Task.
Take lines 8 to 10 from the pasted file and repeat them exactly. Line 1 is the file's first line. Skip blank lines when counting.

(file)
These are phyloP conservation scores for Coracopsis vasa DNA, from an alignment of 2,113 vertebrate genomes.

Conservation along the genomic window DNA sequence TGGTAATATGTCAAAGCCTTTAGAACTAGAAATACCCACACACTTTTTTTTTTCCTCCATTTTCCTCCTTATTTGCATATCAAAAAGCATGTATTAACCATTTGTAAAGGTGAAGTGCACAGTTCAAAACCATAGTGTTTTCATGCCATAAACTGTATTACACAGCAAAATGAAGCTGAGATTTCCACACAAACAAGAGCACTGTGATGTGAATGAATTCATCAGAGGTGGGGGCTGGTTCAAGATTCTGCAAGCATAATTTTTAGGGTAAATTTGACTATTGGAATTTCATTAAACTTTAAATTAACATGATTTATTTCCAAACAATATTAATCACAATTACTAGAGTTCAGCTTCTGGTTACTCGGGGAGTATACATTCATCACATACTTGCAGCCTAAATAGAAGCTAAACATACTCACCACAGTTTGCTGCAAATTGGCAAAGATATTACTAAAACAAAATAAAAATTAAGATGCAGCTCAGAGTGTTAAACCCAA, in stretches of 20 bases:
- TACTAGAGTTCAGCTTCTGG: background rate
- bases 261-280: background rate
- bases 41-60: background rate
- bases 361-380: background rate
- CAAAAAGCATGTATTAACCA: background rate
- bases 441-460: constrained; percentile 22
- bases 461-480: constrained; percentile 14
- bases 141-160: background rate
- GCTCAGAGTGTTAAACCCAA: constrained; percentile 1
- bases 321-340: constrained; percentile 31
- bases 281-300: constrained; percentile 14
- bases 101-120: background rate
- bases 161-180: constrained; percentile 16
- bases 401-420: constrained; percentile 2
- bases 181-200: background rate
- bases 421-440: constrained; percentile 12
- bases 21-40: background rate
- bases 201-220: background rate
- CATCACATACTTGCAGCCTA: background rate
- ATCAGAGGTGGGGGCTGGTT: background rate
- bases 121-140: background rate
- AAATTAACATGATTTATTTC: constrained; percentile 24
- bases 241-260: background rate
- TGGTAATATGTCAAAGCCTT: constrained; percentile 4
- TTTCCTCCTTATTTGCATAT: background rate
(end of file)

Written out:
- bases 441-460: constrained; percentile 22
- bases 461-480: constrained; percentile 14
- bases 141-160: background rate